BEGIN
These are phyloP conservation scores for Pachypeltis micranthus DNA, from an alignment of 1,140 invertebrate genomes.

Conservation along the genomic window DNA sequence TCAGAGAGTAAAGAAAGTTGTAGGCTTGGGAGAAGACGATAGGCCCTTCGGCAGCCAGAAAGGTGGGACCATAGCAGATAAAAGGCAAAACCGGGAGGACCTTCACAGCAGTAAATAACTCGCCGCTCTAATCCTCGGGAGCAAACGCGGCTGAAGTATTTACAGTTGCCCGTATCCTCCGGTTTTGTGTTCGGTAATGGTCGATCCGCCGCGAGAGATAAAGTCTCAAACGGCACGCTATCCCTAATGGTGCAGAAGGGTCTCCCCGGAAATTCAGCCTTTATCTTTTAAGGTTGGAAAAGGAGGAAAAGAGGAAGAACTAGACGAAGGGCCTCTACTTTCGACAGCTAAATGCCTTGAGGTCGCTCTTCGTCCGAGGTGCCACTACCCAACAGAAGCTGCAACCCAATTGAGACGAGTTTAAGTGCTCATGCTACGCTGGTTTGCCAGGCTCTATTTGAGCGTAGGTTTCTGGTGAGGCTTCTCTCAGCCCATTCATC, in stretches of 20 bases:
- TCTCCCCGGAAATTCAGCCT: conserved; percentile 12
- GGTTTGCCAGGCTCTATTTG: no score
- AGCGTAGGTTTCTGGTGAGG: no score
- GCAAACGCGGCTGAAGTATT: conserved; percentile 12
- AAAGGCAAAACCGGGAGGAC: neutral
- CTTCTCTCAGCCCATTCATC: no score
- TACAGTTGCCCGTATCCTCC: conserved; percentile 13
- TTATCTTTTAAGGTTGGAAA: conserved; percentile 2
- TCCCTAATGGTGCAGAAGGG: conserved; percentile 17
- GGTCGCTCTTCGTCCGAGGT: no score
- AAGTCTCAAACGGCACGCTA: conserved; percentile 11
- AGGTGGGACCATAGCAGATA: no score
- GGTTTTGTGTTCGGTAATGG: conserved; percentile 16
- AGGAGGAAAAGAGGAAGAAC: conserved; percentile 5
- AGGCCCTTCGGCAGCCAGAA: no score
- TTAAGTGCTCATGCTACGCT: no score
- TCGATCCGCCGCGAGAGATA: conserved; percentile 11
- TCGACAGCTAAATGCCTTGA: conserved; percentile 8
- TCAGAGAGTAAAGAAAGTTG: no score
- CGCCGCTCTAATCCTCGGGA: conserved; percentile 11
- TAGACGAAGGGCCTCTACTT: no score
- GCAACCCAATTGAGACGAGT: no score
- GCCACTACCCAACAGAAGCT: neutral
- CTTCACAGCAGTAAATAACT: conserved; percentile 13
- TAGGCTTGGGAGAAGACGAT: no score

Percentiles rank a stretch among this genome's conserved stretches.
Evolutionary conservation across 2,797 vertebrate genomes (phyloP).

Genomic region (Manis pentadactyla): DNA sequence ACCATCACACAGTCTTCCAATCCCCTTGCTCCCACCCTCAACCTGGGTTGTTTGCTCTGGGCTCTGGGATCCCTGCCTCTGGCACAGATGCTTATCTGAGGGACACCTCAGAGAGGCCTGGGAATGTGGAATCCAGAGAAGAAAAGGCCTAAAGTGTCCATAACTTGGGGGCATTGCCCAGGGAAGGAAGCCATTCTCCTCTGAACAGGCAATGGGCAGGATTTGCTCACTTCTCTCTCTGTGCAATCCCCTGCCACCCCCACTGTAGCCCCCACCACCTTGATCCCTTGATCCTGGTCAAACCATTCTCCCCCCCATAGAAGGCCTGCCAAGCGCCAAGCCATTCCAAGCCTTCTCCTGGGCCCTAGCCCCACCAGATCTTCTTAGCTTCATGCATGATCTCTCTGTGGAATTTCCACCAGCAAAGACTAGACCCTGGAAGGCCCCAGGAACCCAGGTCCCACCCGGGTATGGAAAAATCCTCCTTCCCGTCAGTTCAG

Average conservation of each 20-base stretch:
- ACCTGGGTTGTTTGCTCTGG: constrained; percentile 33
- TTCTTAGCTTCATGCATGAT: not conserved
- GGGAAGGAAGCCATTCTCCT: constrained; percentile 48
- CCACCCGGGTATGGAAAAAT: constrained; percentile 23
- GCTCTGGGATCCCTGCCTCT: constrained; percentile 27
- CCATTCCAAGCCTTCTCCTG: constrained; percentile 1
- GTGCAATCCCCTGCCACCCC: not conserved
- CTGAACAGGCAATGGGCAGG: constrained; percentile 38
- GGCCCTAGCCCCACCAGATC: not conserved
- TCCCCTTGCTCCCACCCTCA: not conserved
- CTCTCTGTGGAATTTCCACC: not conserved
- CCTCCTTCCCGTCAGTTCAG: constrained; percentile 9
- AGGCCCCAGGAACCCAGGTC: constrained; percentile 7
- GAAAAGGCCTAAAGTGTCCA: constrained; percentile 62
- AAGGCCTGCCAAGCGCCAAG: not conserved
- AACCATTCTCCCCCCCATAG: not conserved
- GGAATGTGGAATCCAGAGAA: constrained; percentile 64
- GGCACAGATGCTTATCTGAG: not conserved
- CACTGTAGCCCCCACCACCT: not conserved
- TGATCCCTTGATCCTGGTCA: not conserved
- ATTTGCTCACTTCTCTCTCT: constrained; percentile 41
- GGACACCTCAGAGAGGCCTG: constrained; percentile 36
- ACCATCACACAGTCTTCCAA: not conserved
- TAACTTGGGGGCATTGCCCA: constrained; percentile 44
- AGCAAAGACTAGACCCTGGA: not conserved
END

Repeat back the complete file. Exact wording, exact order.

These are phyloP conservation scores for Pachypeltis micranthus DNA, from an alignment of 1,140 invertebrate genomes.

Conservation along the genomic window DNA sequence TCAGAGAGTAAAGAAAGTTGTAGGCTTGGGAGAAGACGATAGGCCCTTCGGCAGCCAGAAAGGTGGGACCATAGCAGATAAAAGGCAAAACCGGGAGGACCTTCACAGCAGTAAATAACTCGCCGCTCTAATCCTCGGGAGCAAACGCGGCTGAAGTATTTACAGTTGCCCGTATCCTCCGGTTTTGTGTTCGGTAATGGTCGATCCGCCGCGAGAGATAAAGTCTCAAACGGCACGCTATCCCTAATGGTGCAGAAGGGTCTCCCCGGAAATTCAGCCTTTATCTTTTAAGGTTGGAAAAGGAGGAAAAGAGGAAGAACTAGACGAAGGGCCTCTACTTTCGACAGCTAAATGCCTTGAGGTCGCTCTTCGTCCGAGGTGCCACTACCCAACAGAAGCTGCAACCCAATTGAGACGAGTTTAAGTGCTCATGCTACGCTGGTTTGCCAGGCTCTATTTGAGCGTAGGTTTCTGGTGAGGCTTCTCTCAGCCCATTCATC, in stretches of 20 bases:
- TCTCCCCGGAAATTCAGCCT: conserved; percentile 12
- GGTTTGCCAGGCTCTATTTG: no score
- AGCGTAGGTTTCTGGTGAGG: no score
- GCAAACGCGGCTGAAGTATT: conserved; percentile 12
- AAAGGCAAAACCGGGAGGAC: neutral
- CTTCTCTCAGCCCATTCATC: no score
- TACAGTTGCCCGTATCCTCC: conserved; percentile 13
- TTATCTTTTAAGGTTGGAAA: conserved; percentile 2
- TCCCTAATGGTGCAGAAGGG: conserved; percentile 17
- GGTCGCTCTTCGTCCGAGGT: no score
- AAGTCTCAAACGGCACGCTA: conserved; percentile 11
- AGGTGGGACCATAGCAGATA: no score
- GGTTTTGTGTTCGGTAATGG: conserved; percentile 16
- AGGAGGAAAAGAGGAAGAAC: conserved; percentile 5
- AGGCCCTTCGGCAGCCAGAA: no score
- TTAAGTGCTCATGCTACGCT: no score
- TCGATCCGCCGCGAGAGATA: conserved; percentile 11
- TCGACAGCTAAATGCCTTGA: conserved; percentile 8
- TCAGAGAGTAAAGAAAGTTG: no score
- CGCCGCTCTAATCCTCGGGA: conserved; percentile 11
- TAGACGAAGGGCCTCTACTT: no score
- GCAACCCAATTGAGACGAGT: no score
- GCCACTACCCAACAGAAGCT: neutral
- CTTCACAGCAGTAAATAACT: conserved; percentile 13
- TAGGCTTGGGAGAAGACGAT: no score

Percentiles rank a stretch among this genome's conserved stretches.
Evolutionary conservation across 2,797 vertebrate genomes (phyloP).

Genomic region (Manis pentadactyla): DNA sequence ACCATCACACAGTCTTCCAATCCCCTTGCTCCCACCCTCAACCTGGGTTGTTTGCTCTGGGCTCTGGGATCCCTGCCTCTGGCACAGATGCTTATCTGAGGGACACCTCAGAGAGGCCTGGGAATGTGGAATCCAGAGAAGAAAAGGCCTAAAGTGTCCATAACTTGGGGGCATTGCCCAGGGAAGGAAGCCATTCTCCTCTGAACAGGCAATGGGCAGGATTTGCTCACTTCTCTCTCTGTGCAATCCCCTGCCACCCCCACTGTAGCCCCCACCACCTTGATCCCTTGATCCTGGTCAAACCATTCTCCCCCCCATAGAAGGCCTGCCAAGCGCCAAGCCATTCCAAGCCTTCTCCTGGGCCCTAGCCCCACCAGATCTTCTTAGCTTCATGCATGATCTCTCTGTGGAATTTCCACCAGCAAAGACTAGACCCTGGAAGGCCCCAGGAACCCAGGTCCCACCCGGGTATGGAAAAATCCTCCTTCCCGTCAGTTCAG

Average conservation of each 20-base stretch:
- ACCTGGGTTGTTTGCTCTGG: constrained; percentile 33
- TTCTTAGCTTCATGCATGAT: not conserved
- GGGAAGGAAGCCATTCTCCT: constrained; percentile 48
- CCACCCGGGTATGGAAAAAT: constrained; percentile 23
- GCTCTGGGATCCCTGCCTCT: constrained; percentile 27
- CCATTCCAAGCCTTCTCCTG: constrained; percentile 1
- GTGCAATCCCCTGCCACCCC: not conserved
- CTGAACAGGCAATGGGCAGG: constrained; percentile 38
- GGCCCTAGCCCCACCAGATC: not conserved
- TCCCCTTGCTCCCACCCTCA: not conserved
- CTCTCTGTGGAATTTCCACC: not conserved
- CCTCCTTCCCGTCAGTTCAG: constrained; percentile 9
- AGGCCCCAGGAACCCAGGTC: constrained; percentile 7
- GAAAAGGCCTAAAGTGTCCA: constrained; percentile 62
- AAGGCCTGCCAAGCGCCAAG: not conserved
- AACCATTCTCCCCCCCATAG: not conserved
- GGAATGTGGAATCCAGAGAA: constrained; percentile 64
- GGCACAGATGCTTATCTGAG: not conserved
- CACTGTAGCCCCCACCACCT: not conserved
- TGATCCCTTGATCCTGGTCA: not conserved
- ATTTGCTCACTTCTCTCTCT: constrained; percentile 41
- GGACACCTCAGAGAGGCCTG: constrained; percentile 36
- ACCATCACACAGTCTTCCAA: not conserved
- TAACTTGGGGGCATTGCCCA: constrained; percentile 44
- AGCAAAGACTAGACCCTGGA: not conserved